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Analysis of Steam Turbine Instabilities of a 100 MW Combined Cycle Power Plant

[+] Author Affiliations
José A. Becerra Villanueva, Francisco J. Jiménez-Espadafor Aguilar, Elisa Carvajal Trujillo, Ricardo Chacartegui Ramírez, Miguel Torres García

University of Seville, Seville, Spain

Paper No. IMECE2010-38506, pp. 11-19; 9 pages
doi:10.1115/IMECE2010-38506
From:
  • ASME 2010 International Mechanical Engineering Congress and Exposition
  • Volume 8: Dynamic Systems and Control, Parts A and B
  • Vancouver, British Columbia, Canada, November 12–18, 2010
  • Conference Sponsors: ASME
  • ISBN: 978-0-7918-4445-8
  • Copyright © 2010 by ASME

abstract

An analysis of the vibration field of the steam turbine in a combined cycle power plant has been used to identify the causes of the plant rejection at commissioning. The steam turbine group consists of a high pressure turbine connected through a gear box to a medium and low pressure turbine. The high vibration level in the main steam turbine journal bearings caused the plant can’t reach nominal power 100 MW, and at approximately 43 MW the plant was rejected. Vibration is measured through proximity non-contact sensors (two per bearing at 90°), which give relative displacements between shafts and the bearing housing. Accelerometers are also located in the bearing housing. The analysis carried out included: • Field measurements; • Critical speeds dynamic model (API 684 guidelines); • Comparison with the API 684 stability test. As a result of this study, the authors found that excessive vibration was caused by a rotor instability phenomenon, “steam whirl”, and that it led to plant rejection. The main conclusions from this work are: • The vibration rejection of the combined cycle plant was due to an excess in the maximum permissible vibration value at synchronism speed, which always occurred at 43 MW. • The excessive vibration level was caused by rotor instabilities at the rotor shaft in the high-pressure steam turbine. The main vibratory energy was concentrated in a frequency range 0.38–0.41 × rpm. • The main instability phenomenon was identified as “steam whirl”. • The protocol used as a tool in the stability analysis of the turbine, defined in API 684, shows that the logarithmic decrement at the first modal frequency in the most dangerous situation (minimum gap in bearings) has a value of 0.149, which is higher than the stability threshold defined in the API 684 specification (0.1). In this way, and according to the stability analysis, the steam turbine design would be safe despite the fact that the instability problem appeared.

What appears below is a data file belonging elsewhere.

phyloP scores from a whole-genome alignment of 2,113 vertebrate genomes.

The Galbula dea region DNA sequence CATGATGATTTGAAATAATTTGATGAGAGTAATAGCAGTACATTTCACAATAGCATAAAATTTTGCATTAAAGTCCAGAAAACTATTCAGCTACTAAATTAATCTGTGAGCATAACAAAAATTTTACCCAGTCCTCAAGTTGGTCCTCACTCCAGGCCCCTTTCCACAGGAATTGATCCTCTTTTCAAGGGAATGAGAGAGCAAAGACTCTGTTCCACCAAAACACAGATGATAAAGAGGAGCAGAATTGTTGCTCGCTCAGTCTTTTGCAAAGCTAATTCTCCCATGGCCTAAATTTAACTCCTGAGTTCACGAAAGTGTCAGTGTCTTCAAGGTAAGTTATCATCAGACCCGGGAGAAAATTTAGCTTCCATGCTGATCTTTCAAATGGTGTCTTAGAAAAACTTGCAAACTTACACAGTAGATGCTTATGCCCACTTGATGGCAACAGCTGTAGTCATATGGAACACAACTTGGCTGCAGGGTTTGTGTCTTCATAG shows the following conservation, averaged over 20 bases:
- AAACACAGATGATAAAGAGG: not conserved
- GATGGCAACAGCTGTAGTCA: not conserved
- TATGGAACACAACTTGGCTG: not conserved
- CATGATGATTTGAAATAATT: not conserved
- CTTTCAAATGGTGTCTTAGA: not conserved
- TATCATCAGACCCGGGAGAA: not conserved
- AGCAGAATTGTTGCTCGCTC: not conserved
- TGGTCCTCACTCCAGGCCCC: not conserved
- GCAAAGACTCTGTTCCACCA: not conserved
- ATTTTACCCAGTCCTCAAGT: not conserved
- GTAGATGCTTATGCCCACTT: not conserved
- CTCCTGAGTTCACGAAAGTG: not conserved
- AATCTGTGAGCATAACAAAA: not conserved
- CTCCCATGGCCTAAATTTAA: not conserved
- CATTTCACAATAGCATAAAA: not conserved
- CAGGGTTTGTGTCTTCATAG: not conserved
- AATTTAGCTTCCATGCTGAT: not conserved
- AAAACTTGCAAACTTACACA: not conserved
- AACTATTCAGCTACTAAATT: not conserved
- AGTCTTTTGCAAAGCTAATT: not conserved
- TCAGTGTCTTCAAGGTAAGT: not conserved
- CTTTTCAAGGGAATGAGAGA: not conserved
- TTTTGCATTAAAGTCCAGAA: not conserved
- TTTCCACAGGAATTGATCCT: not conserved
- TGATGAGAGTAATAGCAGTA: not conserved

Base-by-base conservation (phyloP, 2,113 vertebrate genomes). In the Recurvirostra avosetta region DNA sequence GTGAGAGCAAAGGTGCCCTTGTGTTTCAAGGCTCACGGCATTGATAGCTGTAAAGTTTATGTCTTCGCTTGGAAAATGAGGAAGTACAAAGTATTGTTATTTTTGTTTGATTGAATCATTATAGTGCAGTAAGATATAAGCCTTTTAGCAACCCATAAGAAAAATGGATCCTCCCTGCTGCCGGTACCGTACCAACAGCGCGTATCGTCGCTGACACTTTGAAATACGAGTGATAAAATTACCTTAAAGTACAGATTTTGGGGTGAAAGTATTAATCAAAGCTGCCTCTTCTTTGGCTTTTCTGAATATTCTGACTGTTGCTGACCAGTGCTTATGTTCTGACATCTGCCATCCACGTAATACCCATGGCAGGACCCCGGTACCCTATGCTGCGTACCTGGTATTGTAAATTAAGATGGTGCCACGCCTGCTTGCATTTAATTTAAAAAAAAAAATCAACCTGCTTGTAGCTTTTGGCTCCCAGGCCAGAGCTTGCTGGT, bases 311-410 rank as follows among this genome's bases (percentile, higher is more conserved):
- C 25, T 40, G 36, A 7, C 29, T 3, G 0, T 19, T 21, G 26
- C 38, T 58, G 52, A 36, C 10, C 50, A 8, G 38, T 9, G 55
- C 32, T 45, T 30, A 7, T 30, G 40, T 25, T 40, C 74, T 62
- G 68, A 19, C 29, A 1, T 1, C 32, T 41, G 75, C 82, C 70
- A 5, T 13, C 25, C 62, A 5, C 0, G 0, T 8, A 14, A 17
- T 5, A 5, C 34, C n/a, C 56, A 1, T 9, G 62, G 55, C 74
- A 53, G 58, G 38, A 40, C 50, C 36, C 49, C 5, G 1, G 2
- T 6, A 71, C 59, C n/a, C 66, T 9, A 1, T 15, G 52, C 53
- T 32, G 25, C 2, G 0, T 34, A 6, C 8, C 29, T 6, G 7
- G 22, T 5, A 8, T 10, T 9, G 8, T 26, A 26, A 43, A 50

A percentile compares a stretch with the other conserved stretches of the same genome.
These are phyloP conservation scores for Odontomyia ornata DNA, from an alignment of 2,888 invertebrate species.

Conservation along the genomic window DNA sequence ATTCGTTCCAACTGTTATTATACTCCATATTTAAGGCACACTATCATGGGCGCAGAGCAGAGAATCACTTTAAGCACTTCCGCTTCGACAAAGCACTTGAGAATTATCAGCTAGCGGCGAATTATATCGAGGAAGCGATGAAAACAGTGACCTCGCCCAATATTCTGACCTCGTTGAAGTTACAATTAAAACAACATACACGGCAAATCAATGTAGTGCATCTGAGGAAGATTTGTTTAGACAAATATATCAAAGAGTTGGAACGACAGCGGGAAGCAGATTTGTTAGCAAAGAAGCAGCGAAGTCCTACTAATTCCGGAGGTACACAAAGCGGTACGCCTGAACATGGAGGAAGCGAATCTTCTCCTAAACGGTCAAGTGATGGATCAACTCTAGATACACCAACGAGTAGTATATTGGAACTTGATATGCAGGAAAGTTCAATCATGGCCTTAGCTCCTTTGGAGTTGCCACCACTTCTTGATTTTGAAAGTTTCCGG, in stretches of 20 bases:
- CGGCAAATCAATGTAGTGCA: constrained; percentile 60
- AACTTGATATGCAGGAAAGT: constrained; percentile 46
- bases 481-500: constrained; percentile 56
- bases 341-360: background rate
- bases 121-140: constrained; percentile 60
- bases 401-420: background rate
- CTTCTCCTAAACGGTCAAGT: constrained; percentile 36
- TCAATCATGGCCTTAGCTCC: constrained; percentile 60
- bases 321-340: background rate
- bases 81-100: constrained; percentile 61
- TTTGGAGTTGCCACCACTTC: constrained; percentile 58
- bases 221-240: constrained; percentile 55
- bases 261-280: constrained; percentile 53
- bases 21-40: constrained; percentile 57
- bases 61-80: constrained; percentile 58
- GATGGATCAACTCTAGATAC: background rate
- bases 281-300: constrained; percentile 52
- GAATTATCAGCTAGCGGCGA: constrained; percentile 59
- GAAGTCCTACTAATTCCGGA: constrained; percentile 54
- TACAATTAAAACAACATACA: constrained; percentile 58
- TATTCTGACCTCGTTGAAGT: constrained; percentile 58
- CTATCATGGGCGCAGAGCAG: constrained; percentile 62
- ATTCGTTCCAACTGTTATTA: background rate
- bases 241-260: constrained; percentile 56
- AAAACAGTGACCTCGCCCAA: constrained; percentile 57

Copyright © 2010 by ASME

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